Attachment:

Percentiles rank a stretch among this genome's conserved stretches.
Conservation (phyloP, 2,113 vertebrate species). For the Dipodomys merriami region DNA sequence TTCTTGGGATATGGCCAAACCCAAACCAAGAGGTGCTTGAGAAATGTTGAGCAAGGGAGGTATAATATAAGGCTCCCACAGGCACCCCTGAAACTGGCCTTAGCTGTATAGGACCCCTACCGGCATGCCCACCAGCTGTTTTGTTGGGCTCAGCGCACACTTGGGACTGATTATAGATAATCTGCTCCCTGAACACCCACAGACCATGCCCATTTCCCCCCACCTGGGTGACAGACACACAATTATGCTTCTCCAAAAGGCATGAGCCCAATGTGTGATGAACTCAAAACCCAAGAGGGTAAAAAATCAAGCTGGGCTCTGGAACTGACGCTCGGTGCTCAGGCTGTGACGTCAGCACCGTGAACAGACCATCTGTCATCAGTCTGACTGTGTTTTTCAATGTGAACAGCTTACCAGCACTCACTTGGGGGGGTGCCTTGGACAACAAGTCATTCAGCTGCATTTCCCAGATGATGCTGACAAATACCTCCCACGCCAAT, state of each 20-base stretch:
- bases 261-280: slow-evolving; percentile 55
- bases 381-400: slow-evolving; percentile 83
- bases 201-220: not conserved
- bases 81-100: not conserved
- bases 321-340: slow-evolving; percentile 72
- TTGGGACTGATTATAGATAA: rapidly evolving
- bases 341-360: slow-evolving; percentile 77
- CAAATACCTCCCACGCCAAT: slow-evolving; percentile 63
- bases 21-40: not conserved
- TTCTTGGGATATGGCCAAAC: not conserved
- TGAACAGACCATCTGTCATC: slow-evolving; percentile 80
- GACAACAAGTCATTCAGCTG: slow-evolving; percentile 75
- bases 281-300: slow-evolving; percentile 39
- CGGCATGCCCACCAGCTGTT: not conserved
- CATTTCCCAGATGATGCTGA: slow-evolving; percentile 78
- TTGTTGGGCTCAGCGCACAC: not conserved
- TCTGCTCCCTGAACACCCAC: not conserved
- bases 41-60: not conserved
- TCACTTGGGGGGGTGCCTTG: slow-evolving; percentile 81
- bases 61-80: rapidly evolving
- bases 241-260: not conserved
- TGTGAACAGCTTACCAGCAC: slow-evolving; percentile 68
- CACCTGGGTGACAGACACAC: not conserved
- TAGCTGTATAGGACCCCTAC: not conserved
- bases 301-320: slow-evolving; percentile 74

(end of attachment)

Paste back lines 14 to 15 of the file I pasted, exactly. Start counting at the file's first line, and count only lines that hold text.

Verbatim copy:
- GACAACAAGTCATTCAGCTG: slow-evolving; percentile 75
- bases 281-300: slow-evolving; percentile 39